Sensitive personal information about mental health is routinely being traded to advertisers around the web, a study has suggested. Privacy International (PI) investigated more than 100 mental health websites in France, Germany and the UK. It found many shared user data with third parties, including advertisers and large technology companies.

The way information was being sold was “neither transparent nor fair and often lacked a clear legal basis”, it said. Nearly all the websites investigated had large number of cookies – computer files that download on to a user’s device to enable tracking – three-quarters of which were there for marketing or advertising purposes, according to PI.

On average, each mental-health web pages contained: in France, 44 cookies, in the UK, 12 cookies and in Germany, seven cookies. Many of the web pages contained cookies that enable targeted advertising from Google, Facebook and Amazon. And many used Hotjar, a company that provides software that allows everything users type or click on to be logged and played back.

“It is exceedingly difficult for people to seek mental-health information and for example take a ‘depression test’ without countless third parties watching,” said Frederike Kaltheuner, PI’s director of corporate exploitation. “We visit these sites and reveal so much about ourselves and that should not be used by companies we have never heard of to track you around the internet and use the data in an opaque advertising eco-system.”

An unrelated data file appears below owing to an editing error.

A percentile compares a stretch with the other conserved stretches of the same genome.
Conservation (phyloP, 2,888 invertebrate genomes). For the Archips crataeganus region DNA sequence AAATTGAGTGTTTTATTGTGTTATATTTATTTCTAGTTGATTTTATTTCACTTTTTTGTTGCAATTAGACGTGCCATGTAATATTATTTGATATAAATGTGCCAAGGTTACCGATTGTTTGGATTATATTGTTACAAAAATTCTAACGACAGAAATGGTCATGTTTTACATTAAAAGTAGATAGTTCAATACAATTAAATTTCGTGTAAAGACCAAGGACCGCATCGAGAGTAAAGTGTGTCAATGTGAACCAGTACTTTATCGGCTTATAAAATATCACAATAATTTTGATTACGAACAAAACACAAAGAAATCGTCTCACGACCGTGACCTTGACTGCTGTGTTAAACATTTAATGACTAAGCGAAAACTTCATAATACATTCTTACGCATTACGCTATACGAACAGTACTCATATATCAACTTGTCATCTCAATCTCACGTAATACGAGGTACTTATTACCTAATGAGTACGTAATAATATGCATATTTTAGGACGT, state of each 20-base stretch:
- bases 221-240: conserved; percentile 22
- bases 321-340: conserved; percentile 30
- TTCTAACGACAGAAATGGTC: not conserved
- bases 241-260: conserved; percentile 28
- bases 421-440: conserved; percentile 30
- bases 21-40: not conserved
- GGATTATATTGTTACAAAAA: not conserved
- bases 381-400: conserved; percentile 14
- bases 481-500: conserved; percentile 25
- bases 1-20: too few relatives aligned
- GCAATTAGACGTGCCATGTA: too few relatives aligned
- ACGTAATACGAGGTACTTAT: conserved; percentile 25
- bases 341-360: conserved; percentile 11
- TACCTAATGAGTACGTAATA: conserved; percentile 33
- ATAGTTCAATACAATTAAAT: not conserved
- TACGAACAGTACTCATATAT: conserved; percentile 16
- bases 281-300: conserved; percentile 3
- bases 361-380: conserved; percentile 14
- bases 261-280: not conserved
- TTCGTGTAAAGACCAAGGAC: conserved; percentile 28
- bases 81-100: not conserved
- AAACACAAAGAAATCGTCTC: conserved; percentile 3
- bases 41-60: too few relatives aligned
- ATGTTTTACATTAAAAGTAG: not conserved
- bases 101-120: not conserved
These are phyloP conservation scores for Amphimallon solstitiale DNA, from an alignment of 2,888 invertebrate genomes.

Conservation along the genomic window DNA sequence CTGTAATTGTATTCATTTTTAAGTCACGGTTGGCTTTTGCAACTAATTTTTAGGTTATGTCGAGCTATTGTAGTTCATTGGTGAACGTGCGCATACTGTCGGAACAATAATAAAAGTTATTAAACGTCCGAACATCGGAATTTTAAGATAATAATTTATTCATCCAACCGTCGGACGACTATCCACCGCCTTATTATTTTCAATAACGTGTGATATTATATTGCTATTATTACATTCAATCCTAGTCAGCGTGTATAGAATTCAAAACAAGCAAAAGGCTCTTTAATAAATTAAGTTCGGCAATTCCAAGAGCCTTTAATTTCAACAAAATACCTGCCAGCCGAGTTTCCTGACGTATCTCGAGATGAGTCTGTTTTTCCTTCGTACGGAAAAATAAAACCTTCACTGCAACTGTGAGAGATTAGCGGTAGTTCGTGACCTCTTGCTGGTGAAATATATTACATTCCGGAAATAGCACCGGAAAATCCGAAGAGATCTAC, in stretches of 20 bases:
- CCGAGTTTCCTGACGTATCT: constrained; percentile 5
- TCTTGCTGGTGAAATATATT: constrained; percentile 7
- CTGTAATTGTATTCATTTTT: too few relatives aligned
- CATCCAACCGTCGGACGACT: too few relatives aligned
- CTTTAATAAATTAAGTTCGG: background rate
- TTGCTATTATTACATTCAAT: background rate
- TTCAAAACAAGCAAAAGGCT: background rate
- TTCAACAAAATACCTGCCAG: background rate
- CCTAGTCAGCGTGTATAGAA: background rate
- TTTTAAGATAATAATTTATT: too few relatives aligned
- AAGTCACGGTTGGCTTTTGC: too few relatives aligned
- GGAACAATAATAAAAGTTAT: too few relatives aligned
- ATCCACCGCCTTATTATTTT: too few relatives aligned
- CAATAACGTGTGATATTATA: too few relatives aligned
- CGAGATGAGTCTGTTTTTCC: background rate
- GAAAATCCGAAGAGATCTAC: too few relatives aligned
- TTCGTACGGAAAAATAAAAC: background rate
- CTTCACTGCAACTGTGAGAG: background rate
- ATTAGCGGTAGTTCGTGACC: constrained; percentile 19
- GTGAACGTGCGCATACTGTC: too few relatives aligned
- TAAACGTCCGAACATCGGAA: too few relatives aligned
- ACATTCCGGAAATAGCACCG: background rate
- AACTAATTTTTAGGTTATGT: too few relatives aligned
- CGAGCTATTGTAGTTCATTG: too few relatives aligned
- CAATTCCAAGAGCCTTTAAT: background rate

The EU’s General Data Protection Regulation (GDPR) raised the level of consent required before websites can download cookies on to a user’s device. Its ePrivacy Directive requires users are given clear and comprehensive information about what data is being used and how. And in the case of particularly sensitive data, such as health information, this consent must be explicit. But the PI investigation found many cookies were installed on people’s devices before any consent had been given.


Some websites had no consent form, while those that did ask for consent did so in a very generic way, the report said. “Most people don’t have the time to navigate complicated consent boxes which nudge them towards consent,” said Ms Kaltheuner. “These sites should not have any more cookies than are strictly needed. “Users should be able to say that they do not want to be tracked by Google, Facebook and data brokers.”

PI also analysed nine websites that offered visitors quizzes about their mental health. Three of these had cookies that enabled tracking for programmatic advertising, where hundreds of companies bid in real-time for advertising space, it said. This was problematic because sensitive information could be broadcast to all of those bidding, PI said.

Programmatic advertising is currently being investigated by the UK’s information commissioner. PI also found sent test answers, together with a unique identifier such as an IP address, to a third party –, which had provided the test form.





















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